Back then in school we were made to sign innumerable pledges to ‘say no to crackers’. Irrespective of my resolve while signing the pledges, I would burst crackers anyways (C’mon now! I was only a school going kid back then.) Gradually as age caught up with me (trust me I am not as old as I sound), I developed an aversion to the same crackers that made me smile & feel like a war hero(ine).  Now the noise & the pollution annoy me.
Right now when I compare these two different ‘ME’ I wonder what led to this difference?!?! Irrespective of our age, all of us ask ourselves this question at some point in our lives. Aging or growing up sounds all good courtesy the apparent (refer to article: Wise enough yet?) wisdom, financial freedom, the fact that your parents start trusting your choices. But seriously, all of this sounds worthless to me right now. The reasons are simple:
·         I am no longer interested in bursting crackers, suddenly it’s all too juvenile (you would like this only if you are the environment-activist kinds);
·         I don’t run around my place eager to place more diyas than my brother in various corners of the house;
·         I am content making a twisted face every once in a while when I have had enough of locals singing in the temples & out of the loudspeakers, because they are too loud & I can’t hear my TV properly.
Based on the above-mentioned reasons I officially declare today: I HATE GROWING-UP! {..& mind you wrinkles are placed way low on my list of reasons..for the time-being ;)} I hate it how I let the kid within me (not an actual kid O.o) succumb to the so-called responsibilities & maturity. Hold your horses..I am not shunning adulthood, I am simply going to allow myself to let loose a little. :D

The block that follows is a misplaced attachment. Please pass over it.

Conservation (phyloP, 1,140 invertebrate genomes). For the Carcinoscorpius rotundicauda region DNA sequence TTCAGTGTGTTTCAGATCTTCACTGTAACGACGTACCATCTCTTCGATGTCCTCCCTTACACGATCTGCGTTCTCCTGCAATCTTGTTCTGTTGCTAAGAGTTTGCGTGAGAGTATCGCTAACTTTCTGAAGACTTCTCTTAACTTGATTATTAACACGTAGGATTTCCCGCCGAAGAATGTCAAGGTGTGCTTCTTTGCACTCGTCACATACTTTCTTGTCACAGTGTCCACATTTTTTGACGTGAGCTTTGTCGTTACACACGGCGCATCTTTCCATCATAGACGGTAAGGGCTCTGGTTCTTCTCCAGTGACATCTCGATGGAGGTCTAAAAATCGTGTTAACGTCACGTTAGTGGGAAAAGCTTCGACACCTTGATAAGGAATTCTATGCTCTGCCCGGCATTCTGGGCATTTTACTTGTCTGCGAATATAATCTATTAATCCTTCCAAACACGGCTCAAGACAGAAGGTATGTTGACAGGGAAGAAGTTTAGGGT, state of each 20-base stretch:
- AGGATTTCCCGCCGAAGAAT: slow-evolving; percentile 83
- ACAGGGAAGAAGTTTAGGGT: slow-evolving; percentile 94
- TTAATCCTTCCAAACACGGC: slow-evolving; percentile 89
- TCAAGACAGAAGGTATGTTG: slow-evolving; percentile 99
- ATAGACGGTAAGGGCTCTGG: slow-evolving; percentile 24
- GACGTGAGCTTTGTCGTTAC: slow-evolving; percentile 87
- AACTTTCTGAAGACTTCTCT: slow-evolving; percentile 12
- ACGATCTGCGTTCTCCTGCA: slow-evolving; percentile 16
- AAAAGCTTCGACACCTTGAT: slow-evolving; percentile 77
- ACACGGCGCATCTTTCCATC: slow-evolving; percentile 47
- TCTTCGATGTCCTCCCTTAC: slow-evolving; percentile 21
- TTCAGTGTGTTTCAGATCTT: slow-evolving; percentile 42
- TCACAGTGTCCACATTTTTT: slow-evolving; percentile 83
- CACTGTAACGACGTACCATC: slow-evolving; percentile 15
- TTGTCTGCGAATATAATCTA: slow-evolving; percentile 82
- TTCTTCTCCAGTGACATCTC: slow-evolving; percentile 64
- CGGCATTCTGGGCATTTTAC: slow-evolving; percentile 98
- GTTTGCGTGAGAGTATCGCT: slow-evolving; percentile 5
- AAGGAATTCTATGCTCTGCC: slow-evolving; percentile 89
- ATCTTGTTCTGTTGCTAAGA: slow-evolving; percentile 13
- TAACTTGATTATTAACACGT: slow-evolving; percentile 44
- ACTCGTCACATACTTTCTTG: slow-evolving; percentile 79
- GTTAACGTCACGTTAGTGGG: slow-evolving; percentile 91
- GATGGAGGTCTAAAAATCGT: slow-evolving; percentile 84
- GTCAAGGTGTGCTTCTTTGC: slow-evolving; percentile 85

NOTE OF HONESTY: When I sat down to write down this piece of my mind, I was quite sure that I will end up blaming the elders of the house a.k.a parents for making the festivities so boring, but now I say unleash the carefree kid in you & watch it infect others. We often complain “Nobody bothers”, however we never say “I should try.” J

Tuesday, 11 October 2011


Central Delhi is synonymous with offices, eating joints, all in all an atmosphere bustling with activity. Daily a number of people come to their office, toil & head home. Not many of them are aware that this part of Delhi also hides some of the most exquisite pieces of history like Ugrasen Ki Baoli. This monument is hidden between the tall buildings.

Ugrasen ki Baoli is one of the many unexplored monuments in the capital. What adds to its lack of visibility is its location on the primarily placid Hailey Road. It is protected by the Archaeological Survey of India (ASI) under the Ancient Monuments & Remains Act, 1958. A small garden leads to the entrance into the baoli. The very first look at this beauty of stone overwhelms you with its grandeur. The main entrance welcomes you with the information about the monument inscribed on a rock, which reads:
The Step well (Baoli) is an underground structure for the storage of water, mainly constructed to cope with the seasonal fluctuations in water availability. The step well is said to be have been built by Raja Ugrasen, the forefather of the Agarwal community. The architectural features of this baoli resemble those of the late Tughlaq or Lodi period.
It measures 60m along North-South & is 15m wide at the ground level. Built with rubble & dressed stones, it is one of the finest baolis in Delhi. The main feature of the structure is the long flight of steps leading down to the step well situated in the North. The steps are flanked on both sides by thick walls with series of arched corridors.”

One of the arched corridors leads to a staircase which takes you to the terrace. The terrace gives a top view of the apparently bottomless well. Not many people know about this place or frequent it & hence it is not crowded. The stairs are something one can’t help but marvel at.
This place is at walking distance from the Barakhamba metro station & the entry is free. Once you have spent your time here, you can head to the Max Mueller Bhawan to stuff yourself with delectable food at an affordable price. So if you think you have seen the city & seen it well, think again!!